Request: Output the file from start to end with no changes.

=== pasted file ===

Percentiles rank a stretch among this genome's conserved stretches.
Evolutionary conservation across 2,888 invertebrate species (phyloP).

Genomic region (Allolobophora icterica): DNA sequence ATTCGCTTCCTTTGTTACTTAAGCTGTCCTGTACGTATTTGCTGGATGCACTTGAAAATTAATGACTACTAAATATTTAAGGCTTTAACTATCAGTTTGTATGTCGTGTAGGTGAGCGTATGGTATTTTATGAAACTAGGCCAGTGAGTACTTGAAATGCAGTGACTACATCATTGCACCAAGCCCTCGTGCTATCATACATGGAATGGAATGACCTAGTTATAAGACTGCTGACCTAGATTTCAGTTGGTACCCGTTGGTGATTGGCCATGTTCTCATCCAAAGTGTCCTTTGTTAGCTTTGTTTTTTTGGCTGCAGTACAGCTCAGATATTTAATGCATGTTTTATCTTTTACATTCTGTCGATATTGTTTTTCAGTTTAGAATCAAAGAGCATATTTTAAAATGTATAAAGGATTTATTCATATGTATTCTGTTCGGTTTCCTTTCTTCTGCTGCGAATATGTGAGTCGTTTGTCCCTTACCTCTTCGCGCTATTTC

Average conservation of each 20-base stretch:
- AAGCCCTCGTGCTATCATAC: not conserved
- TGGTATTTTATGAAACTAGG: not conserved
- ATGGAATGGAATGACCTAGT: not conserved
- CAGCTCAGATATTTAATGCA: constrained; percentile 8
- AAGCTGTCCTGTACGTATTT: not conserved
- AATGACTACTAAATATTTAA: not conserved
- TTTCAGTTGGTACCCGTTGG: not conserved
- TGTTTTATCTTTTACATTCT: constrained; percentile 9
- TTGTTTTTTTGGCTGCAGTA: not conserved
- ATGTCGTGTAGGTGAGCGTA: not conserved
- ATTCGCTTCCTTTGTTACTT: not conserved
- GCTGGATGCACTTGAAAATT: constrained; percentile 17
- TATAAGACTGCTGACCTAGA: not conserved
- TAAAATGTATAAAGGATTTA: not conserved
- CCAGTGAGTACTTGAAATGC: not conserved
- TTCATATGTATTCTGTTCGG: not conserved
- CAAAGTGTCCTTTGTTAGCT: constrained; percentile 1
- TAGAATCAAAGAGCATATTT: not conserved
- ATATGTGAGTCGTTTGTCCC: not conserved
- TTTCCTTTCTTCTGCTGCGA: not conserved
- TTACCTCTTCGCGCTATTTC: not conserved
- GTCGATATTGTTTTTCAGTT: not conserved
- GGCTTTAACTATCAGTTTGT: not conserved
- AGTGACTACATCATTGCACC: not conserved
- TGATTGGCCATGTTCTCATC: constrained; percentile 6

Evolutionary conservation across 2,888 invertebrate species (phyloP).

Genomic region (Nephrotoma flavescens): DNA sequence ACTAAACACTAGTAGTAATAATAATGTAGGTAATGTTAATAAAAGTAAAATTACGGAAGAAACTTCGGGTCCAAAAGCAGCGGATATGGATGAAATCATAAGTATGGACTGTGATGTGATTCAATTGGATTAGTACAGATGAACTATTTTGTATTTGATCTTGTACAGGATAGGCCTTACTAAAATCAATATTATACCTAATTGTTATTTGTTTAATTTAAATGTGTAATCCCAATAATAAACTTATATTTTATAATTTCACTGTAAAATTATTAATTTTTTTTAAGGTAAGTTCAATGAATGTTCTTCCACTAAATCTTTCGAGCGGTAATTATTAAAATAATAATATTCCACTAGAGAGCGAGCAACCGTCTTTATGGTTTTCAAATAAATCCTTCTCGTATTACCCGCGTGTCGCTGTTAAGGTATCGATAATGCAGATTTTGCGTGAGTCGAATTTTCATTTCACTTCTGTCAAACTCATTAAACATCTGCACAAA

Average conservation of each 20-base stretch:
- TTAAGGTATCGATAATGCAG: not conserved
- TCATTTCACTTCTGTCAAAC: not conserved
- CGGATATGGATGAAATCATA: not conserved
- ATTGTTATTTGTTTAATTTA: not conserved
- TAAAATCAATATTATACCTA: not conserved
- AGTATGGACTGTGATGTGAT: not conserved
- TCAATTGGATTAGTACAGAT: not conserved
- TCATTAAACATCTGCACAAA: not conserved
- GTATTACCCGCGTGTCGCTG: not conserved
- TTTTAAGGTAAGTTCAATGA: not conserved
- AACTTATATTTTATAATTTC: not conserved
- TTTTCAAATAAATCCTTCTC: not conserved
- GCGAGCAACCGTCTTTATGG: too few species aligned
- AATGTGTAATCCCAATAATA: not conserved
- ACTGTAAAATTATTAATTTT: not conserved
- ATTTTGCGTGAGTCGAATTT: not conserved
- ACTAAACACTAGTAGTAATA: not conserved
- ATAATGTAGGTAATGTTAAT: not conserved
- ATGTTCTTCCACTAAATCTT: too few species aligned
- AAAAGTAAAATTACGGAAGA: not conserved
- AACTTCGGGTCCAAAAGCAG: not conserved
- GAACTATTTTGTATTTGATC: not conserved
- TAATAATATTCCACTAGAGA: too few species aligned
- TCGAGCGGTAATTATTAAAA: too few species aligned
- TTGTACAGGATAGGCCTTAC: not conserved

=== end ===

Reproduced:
Percentiles rank a stretch among this genome's conserved stretches.
Evolutionary conservation across 2,888 invertebrate species (phyloP).

Genomic region (Allolobophora icterica): DNA sequence ATTCGCTTCCTTTGTTACTTAAGCTGTCCTGTACGTATTTGCTGGATGCACTTGAAAATTAATGACTACTAAATATTTAAGGCTTTAACTATCAGTTTGTATGTCGTGTAGGTGAGCGTATGGTATTTTATGAAACTAGGCCAGTGAGTACTTGAAATGCAGTGACTACATCATTGCACCAAGCCCTCGTGCTATCATACATGGAATGGAATGACCTAGTTATAAGACTGCTGACCTAGATTTCAGTTGGTACCCGTTGGTGATTGGCCATGTTCTCATCCAAAGTGTCCTTTGTTAGCTTTGTTTTTTTGGCTGCAGTACAGCTCAGATATTTAATGCATGTTTTATCTTTTACATTCTGTCGATATTGTTTTTCAGTTTAGAATCAAAGAGCATATTTTAAAATGTATAAAGGATTTATTCATATGTATTCTGTTCGGTTTCCTTTCTTCTGCTGCGAATATGTGAGTCGTTTGTCCCTTACCTCTTCGCGCTATTTC

Average conservation of each 20-base stretch:
- AAGCCCTCGTGCTATCATAC: not conserved
- TGGTATTTTATGAAACTAGG: not conserved
- ATGGAATGGAATGACCTAGT: not conserved
- CAGCTCAGATATTTAATGCA: constrained; percentile 8
- AAGCTGTCCTGTACGTATTT: not conserved
- AATGACTACTAAATATTTAA: not conserved
- TTTCAGTTGGTACCCGTTGG: not conserved
- TGTTTTATCTTTTACATTCT: constrained; percentile 9
- TTGTTTTTTTGGCTGCAGTA: not conserved
- ATGTCGTGTAGGTGAGCGTA: not conserved
- ATTCGCTTCCTTTGTTACTT: not conserved
- GCTGGATGCACTTGAAAATT: constrained; percentile 17
- TATAAGACTGCTGACCTAGA: not conserved
- TAAAATGTATAAAGGATTTA: not conserved
- CCAGTGAGTACTTGAAATGC: not conserved
- TTCATATGTATTCTGTTCGG: not conserved
- CAAAGTGTCCTTTGTTAGCT: constrained; percentile 1
- TAGAATCAAAGAGCATATTT: not conserved
- ATATGTGAGTCGTTTGTCCC: not conserved
- TTTCCTTTCTTCTGCTGCGA: not conserved
- TTACCTCTTCGCGCTATTTC: not conserved
- GTCGATATTGTTTTTCAGTT: not conserved
- GGCTTTAACTATCAGTTTGT: not conserved
- AGTGACTACATCATTGCACC: not conserved
- TGATTGGCCATGTTCTCATC: constrained; percentile 6

Evolutionary conservation across 2,888 invertebrate species (phyloP).

Genomic region (Nephrotoma flavescens): DNA sequence ACTAAACACTAGTAGTAATAATAATGTAGGTAATGTTAATAAAAGTAAAATTACGGAAGAAACTTCGGGTCCAAAAGCAGCGGATATGGATGAAATCATAAGTATGGACTGTGATGTGATTCAATTGGATTAGTACAGATGAACTATTTTGTATTTGATCTTGTACAGGATAGGCCTTACTAAAATCAATATTATACCTAATTGTTATTTGTTTAATTTAAATGTGTAATCCCAATAATAAACTTATATTTTATAATTTCACTGTAAAATTATTAATTTTTTTTAAGGTAAGTTCAATGAATGTTCTTCCACTAAATCTTTCGAGCGGTAATTATTAAAATAATAATATTCCACTAGAGAGCGAGCAACCGTCTTTATGGTTTTCAAATAAATCCTTCTCGTATTACCCGCGTGTCGCTGTTAAGGTATCGATAATGCAGATTTTGCGTGAGTCGAATTTTCATTTCACTTCTGTCAAACTCATTAAACATCTGCACAAA

Average conservation of each 20-base stretch:
- TTAAGGTATCGATAATGCAG: not conserved
- TCATTTCACTTCTGTCAAAC: not conserved
- CGGATATGGATGAAATCATA: not conserved
- ATTGTTATTTGTTTAATTTA: not conserved
- TAAAATCAATATTATACCTA: not conserved
- AGTATGGACTGTGATGTGAT: not conserved
- TCAATTGGATTAGTACAGAT: not conserved
- TCATTAAACATCTGCACAAA: not conserved
- GTATTACCCGCGTGTCGCTG: not conserved
- TTTTAAGGTAAGTTCAATGA: not conserved
- AACTTATATTTTATAATTTC: not conserved
- TTTTCAAATAAATCCTTCTC: not conserved
- GCGAGCAACCGTCTTTATGG: too few species aligned
- AATGTGTAATCCCAATAATA: not conserved
- ACTGTAAAATTATTAATTTT: not conserved
- ATTTTGCGTGAGTCGAATTT: not conserved
- ACTAAACACTAGTAGTAATA: not conserved
- ATAATGTAGGTAATGTTAAT: not conserved
- ATGTTCTTCCACTAAATCTT: too few species aligned
- AAAAGTAAAATTACGGAAGA: not conserved
- AACTTCGGGTCCAAAAGCAG: not conserved
- GAACTATTTTGTATTTGATC: not conserved
- TAATAATATTCCACTAGAGA: too few species aligned
- TCGAGCGGTAATTATTAAAA: too few species aligned
- TTGTACAGGATAGGCCTTAC: not conserved